Making learning sticky: Instructional Design
If you have ever taken an eLearning course, do you remember the essentials of it now? Did it get the knowledge into your head in an engaging way that helped you to retain it? If the answer is yes, you were lucky enough to have taken a course created by a good instructional designer. Instructional Design is the practice of creating learning experiences which make the acquisition of knowledge efficient, effective and appealing.
Instructional Design has its origins in World War II when training materials were developed for the military which drew on cognitive and behavioural psychology. Its success led psychologists and educators to view training as a system, and start to produce models and theories of how best to organise and deliver information so as to maximise its appeal and retention. In the 1990s these models benefited from a healthy dose of constructivism, which promoted real-world learning environments that accentuate social interaction and allow the learner to create their own knowledge.
Nowadays Instructional Design is being rigorously applied to eLearning, and with the steady growth of eLearning there is a rising demand for qualified Instructional Designers. In order to succeed in the modern eLearning industry, they need to absorb the body of theory built up over the past 70 years as well as get skilled in current authoring tools such as Adobe Captivate and Articulate Storyline.
Two key objectives in Instructional Design courses are to use the unique capabilities of instructional technology to make each learning experience meaningful, memorable and motivational, and to create learning experiences that change behaviour well beyond a post-test. This ethos must permeate any good Instructional Design training course since the end product should always be learners who can now do things they couldn’t do before, and who don’t forget them.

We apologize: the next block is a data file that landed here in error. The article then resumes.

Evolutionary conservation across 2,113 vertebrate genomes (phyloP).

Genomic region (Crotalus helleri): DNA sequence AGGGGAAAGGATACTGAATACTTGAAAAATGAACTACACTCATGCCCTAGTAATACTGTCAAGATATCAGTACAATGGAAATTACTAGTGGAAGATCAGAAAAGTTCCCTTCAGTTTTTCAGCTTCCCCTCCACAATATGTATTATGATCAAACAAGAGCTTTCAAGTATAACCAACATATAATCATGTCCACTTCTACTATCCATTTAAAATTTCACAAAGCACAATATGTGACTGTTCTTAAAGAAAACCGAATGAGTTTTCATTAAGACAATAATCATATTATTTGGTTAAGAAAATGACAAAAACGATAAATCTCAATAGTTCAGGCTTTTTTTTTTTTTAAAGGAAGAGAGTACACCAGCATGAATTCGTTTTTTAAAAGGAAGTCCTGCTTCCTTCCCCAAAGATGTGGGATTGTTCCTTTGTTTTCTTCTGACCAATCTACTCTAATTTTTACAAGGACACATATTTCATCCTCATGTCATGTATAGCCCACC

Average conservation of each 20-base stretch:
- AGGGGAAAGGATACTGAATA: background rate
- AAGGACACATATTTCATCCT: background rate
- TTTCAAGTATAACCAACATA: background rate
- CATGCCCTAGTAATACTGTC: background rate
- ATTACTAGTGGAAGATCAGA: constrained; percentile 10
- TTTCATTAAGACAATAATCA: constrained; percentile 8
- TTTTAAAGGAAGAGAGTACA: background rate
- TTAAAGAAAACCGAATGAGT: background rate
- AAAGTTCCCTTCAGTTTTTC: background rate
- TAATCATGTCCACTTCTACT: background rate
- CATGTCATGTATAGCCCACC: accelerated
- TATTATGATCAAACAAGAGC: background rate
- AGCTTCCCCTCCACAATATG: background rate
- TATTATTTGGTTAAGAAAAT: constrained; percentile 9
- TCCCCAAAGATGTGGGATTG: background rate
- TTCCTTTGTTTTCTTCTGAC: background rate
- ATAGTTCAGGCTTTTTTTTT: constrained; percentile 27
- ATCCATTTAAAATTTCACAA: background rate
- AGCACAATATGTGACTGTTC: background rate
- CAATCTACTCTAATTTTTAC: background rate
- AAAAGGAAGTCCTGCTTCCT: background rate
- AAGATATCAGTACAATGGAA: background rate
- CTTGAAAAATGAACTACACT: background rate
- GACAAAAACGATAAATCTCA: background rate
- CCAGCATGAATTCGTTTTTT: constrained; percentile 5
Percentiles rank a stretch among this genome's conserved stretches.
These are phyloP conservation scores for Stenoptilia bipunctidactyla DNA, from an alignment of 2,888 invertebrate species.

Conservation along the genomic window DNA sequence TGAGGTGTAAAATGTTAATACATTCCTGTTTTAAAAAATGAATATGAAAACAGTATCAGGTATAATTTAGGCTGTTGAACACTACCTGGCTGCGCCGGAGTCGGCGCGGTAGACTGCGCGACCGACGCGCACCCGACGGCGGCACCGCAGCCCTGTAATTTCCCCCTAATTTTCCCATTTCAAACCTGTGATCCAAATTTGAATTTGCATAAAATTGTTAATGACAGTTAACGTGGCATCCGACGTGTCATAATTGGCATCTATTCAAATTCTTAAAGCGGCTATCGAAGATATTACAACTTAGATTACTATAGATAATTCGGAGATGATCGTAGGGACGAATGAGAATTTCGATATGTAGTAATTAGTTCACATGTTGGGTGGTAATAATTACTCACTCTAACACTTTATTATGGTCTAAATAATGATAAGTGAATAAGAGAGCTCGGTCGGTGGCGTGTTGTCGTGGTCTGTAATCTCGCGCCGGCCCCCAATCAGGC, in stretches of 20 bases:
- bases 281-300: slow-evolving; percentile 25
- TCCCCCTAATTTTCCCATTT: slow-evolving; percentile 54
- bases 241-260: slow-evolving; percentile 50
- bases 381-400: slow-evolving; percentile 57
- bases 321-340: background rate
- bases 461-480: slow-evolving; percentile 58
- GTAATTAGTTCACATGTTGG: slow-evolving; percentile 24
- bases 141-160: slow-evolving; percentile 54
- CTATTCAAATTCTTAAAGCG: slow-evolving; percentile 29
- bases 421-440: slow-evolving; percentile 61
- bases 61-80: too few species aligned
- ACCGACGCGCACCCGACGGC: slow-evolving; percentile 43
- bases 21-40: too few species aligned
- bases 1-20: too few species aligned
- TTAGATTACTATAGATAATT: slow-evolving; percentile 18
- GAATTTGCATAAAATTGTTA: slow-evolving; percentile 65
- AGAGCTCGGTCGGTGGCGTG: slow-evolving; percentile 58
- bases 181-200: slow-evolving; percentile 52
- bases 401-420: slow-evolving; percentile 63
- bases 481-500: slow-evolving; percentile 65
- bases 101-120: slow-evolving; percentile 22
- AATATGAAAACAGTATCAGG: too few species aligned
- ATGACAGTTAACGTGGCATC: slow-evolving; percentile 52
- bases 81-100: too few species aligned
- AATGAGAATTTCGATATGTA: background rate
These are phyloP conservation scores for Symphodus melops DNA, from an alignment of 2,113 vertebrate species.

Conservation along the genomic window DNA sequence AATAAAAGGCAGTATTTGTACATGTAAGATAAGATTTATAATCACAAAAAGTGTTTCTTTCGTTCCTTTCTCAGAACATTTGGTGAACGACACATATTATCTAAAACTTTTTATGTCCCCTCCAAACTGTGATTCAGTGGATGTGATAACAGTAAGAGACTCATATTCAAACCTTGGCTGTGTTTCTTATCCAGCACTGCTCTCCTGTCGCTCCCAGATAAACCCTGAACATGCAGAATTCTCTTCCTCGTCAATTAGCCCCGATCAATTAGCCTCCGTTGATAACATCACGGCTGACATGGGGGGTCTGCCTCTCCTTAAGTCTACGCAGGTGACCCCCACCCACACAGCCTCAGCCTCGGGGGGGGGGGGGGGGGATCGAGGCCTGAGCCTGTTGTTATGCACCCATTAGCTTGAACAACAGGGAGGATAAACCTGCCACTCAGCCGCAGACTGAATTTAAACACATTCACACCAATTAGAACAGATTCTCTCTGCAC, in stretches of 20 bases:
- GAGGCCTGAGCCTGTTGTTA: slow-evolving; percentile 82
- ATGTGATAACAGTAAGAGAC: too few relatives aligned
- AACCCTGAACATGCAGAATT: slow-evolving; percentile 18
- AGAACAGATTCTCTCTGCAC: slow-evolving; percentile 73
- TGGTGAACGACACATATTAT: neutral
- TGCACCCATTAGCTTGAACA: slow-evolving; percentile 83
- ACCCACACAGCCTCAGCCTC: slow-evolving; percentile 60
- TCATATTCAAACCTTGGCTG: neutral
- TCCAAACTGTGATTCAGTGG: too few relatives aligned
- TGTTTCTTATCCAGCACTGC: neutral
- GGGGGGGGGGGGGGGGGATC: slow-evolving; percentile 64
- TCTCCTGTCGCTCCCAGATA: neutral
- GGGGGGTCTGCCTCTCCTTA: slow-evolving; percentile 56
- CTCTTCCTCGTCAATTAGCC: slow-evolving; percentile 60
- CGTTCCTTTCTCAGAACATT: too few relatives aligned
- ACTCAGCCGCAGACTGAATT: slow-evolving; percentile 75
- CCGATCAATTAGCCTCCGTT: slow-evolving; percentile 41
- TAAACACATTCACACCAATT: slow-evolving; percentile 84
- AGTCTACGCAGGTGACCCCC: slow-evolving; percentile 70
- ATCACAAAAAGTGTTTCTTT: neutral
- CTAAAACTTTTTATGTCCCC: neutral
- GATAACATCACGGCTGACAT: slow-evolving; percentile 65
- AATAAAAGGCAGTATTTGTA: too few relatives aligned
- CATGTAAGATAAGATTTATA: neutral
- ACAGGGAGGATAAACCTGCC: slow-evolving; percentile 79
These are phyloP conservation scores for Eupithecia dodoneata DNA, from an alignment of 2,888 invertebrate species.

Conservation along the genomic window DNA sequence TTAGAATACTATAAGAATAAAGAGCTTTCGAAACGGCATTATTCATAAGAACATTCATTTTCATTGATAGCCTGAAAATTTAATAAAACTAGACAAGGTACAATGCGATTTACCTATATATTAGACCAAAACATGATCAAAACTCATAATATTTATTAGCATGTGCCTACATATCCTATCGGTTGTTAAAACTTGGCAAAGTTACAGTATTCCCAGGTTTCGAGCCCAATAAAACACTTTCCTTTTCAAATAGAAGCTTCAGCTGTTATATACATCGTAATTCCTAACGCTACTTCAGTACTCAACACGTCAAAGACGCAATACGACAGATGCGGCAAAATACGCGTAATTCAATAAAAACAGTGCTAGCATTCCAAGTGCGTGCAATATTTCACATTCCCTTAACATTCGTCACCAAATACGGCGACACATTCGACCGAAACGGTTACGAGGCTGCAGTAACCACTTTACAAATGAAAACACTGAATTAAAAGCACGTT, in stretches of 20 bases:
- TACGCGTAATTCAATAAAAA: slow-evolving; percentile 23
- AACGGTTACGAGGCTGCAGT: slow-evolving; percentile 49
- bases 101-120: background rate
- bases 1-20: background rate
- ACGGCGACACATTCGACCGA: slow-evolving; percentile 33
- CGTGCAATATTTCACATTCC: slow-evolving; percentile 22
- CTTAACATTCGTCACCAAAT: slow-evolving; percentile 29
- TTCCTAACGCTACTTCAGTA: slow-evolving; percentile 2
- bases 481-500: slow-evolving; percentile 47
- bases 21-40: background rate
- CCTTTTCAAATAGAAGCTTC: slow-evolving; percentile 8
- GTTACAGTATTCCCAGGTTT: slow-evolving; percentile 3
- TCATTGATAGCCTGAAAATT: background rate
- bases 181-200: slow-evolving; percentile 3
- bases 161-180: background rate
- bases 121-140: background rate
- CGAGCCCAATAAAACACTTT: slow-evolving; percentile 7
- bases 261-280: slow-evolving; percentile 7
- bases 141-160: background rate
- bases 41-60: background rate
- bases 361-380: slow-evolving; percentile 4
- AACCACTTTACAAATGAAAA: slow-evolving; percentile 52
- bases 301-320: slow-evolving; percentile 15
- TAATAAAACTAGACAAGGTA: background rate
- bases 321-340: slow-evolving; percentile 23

The forgetting curve is a well-known model of knowledge retention. It shows how quickly retention sags over time, and how it tails off to an overall retention of about 20% of what was learned initially. Instructional design aims to offset the forgetting curve by making learning ‘sticky’, and to ensure that what is retained long-term is the important stuff that actually changes behaviour and leads to positive outcomes.
For those entering the field afresh, a good place to start would be an introductory course such as ATD’s eLearning Instructional Design Certificate. Online-only courses are available, but this one mixes it up with 2 days face to face plus 4 online sessions totalling 12 hours (Instructional Designers would call that mix ‘Blended Learning’).
Course Facilitator Ethan Edwards says, ‘Often the participants who take the workshop say, rather gratifyingly, that it has completely transformed the way they look at eLearning. They feel empowered, they feel like they have a way of doing something useful as opposed to repeatedly doing tired learning programs. For singletons or people working in small teams, it’s very hard in that environment to try to introduce something new. It’s critical to get to hear new ideas, and the value of learning from your peers … they want to build on that relationship outside the classroom.’
Further reading: How to choose the right online Instructional Design Program